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Article
April 6, 1935

Foreign Letters

JAMA. 1935;104(14):1255-1261. doi:10.1001/jama.1935.02760140059023

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Abstract

LONDON  (From Our Regular Correspondent) March 16, 1935.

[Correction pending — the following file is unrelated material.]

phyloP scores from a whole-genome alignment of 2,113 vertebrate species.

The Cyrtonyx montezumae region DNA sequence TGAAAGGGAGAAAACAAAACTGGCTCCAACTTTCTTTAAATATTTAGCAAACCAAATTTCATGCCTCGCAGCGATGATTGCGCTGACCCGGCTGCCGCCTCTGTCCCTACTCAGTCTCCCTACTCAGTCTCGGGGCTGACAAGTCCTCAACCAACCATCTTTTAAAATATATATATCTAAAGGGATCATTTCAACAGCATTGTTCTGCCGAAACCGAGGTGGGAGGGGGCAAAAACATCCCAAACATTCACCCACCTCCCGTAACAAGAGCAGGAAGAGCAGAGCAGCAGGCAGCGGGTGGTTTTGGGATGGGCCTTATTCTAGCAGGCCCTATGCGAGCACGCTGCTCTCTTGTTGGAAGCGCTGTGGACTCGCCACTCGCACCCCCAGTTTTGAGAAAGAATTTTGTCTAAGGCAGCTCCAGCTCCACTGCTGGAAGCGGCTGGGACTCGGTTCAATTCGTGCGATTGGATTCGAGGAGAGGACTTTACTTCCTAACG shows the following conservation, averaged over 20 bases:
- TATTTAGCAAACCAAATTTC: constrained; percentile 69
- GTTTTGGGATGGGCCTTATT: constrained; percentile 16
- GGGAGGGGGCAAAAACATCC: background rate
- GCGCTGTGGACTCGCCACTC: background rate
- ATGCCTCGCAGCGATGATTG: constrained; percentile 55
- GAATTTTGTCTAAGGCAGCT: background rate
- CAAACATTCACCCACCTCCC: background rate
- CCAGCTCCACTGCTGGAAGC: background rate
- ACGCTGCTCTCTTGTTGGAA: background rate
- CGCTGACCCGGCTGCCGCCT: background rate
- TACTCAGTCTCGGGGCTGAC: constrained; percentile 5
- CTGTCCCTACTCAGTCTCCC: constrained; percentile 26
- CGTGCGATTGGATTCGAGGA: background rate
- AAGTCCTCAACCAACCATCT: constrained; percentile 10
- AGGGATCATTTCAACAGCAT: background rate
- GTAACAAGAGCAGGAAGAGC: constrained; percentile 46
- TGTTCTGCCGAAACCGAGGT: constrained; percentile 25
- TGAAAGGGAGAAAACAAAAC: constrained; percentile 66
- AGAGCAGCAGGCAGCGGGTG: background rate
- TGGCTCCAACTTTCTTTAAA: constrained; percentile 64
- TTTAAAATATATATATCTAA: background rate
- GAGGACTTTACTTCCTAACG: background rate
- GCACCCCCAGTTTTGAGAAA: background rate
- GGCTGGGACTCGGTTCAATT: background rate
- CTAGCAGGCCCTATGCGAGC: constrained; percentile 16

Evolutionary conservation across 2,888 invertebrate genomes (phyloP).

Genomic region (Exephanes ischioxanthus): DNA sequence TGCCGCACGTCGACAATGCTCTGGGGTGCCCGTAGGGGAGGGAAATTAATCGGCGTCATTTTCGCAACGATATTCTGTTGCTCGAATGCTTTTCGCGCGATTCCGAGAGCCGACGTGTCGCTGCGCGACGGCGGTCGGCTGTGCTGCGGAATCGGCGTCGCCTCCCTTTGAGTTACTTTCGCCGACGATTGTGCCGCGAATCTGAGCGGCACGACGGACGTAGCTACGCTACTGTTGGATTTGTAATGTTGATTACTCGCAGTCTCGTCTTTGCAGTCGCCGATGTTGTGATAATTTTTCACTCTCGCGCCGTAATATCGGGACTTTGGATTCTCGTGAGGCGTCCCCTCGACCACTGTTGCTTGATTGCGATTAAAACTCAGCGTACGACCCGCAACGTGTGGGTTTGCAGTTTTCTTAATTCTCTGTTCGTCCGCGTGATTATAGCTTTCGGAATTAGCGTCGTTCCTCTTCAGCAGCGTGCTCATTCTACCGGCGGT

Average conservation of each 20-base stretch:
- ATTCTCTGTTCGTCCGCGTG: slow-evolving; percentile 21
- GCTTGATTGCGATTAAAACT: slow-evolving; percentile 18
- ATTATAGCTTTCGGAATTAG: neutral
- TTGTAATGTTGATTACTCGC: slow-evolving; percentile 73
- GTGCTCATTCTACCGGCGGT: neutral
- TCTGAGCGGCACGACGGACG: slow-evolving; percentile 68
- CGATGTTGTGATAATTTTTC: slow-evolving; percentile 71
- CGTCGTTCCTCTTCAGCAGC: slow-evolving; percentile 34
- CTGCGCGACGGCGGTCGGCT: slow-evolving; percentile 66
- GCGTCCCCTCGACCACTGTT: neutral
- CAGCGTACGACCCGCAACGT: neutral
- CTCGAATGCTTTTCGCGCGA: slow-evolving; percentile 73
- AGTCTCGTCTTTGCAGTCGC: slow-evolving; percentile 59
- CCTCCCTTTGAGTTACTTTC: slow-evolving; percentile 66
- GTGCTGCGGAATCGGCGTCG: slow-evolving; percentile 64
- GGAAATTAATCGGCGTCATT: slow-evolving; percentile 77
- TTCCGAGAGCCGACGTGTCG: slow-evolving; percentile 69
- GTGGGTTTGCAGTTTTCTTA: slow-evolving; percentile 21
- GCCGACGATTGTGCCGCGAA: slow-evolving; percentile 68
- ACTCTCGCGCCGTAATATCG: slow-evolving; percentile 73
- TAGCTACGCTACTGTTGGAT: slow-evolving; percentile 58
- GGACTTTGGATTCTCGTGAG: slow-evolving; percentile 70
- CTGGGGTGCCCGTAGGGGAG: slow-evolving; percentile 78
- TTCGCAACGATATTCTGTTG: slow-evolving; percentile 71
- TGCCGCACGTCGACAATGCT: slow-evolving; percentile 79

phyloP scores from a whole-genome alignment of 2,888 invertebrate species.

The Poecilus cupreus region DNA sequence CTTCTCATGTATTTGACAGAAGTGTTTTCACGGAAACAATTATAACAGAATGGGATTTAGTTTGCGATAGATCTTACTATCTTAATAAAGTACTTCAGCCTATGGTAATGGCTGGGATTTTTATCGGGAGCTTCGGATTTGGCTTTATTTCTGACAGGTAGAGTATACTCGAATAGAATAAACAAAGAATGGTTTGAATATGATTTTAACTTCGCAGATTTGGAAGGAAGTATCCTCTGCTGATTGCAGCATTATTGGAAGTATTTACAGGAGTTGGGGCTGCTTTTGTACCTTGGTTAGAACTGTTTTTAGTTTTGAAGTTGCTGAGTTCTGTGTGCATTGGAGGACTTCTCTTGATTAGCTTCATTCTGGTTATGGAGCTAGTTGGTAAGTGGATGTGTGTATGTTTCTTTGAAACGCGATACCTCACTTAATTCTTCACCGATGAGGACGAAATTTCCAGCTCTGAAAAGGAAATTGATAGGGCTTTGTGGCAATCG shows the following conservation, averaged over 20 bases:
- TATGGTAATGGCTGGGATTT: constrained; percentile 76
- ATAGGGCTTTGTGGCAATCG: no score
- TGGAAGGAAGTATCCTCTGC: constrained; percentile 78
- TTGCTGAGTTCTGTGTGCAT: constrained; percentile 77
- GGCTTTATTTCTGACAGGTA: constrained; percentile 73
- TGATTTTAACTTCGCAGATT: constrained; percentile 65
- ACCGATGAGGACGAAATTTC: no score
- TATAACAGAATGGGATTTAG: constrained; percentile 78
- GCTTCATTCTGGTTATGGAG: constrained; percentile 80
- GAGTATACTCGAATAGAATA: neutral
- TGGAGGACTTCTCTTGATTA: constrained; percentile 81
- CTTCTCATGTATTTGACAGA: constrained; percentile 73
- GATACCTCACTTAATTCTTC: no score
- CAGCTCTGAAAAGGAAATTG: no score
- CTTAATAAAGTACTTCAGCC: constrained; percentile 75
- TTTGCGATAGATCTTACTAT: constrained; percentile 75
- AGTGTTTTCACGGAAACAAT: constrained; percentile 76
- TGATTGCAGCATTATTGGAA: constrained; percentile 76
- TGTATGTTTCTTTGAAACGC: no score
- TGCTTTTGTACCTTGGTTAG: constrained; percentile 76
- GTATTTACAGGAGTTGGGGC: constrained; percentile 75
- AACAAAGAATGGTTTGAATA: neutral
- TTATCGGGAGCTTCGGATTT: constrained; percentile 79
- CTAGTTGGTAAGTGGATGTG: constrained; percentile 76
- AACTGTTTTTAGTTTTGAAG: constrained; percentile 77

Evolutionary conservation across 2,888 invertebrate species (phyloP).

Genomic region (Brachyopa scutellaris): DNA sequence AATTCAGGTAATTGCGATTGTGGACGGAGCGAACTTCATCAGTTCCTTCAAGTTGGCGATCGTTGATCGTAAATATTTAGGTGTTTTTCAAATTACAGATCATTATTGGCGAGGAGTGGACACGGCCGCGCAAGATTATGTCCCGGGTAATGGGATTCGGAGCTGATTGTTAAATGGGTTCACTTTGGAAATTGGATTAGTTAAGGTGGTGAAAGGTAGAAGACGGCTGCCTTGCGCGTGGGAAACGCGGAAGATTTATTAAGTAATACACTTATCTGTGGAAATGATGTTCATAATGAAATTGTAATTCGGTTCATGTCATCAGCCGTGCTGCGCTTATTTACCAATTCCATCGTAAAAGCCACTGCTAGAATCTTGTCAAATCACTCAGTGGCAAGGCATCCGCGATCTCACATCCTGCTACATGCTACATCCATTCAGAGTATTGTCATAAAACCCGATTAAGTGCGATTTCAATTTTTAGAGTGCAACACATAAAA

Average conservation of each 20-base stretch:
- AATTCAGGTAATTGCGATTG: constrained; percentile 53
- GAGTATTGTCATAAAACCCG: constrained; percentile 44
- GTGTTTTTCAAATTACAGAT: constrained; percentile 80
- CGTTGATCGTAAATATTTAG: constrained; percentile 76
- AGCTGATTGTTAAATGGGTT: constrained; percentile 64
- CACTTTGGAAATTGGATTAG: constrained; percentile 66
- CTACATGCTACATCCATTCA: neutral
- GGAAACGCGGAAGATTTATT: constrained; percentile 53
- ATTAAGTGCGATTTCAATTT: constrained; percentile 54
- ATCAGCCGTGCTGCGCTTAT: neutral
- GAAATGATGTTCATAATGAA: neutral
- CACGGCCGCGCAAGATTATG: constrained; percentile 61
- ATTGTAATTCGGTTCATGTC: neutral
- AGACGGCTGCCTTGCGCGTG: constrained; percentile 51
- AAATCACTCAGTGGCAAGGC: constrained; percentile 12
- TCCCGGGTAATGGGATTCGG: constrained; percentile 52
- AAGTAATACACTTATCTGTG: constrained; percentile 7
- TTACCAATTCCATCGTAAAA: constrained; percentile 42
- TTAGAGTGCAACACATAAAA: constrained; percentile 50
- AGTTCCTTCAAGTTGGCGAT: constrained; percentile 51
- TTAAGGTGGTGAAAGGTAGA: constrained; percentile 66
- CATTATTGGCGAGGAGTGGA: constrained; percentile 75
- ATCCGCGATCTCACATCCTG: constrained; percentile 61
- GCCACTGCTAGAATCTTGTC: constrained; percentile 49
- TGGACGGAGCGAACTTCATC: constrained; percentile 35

The Workmen's Compensation Acts Prolong Disability  The report of a committee appointed by the British Medical Association to consider the treatment of fractures has been reviewed in a previous letter. An appendix on "Nonmedical Factors of Prolonged Disability" was not included and, because of its importance, requires a special notice. While disclaiming that a purely medical committee can have an intimate acquaintance with all aspects of the fracture problem, the committee felt that some reference was necessary to the nonmedical factors that militate against return to work. The committee points out that the workmen's compensation acts in many cases play a powerful part in prolonging disability and delaying return to work and on occasion in converting the workman into a permanent invalid. The committee freely admits that the acts are humane and beneficial. That legislation in other countries has been based on

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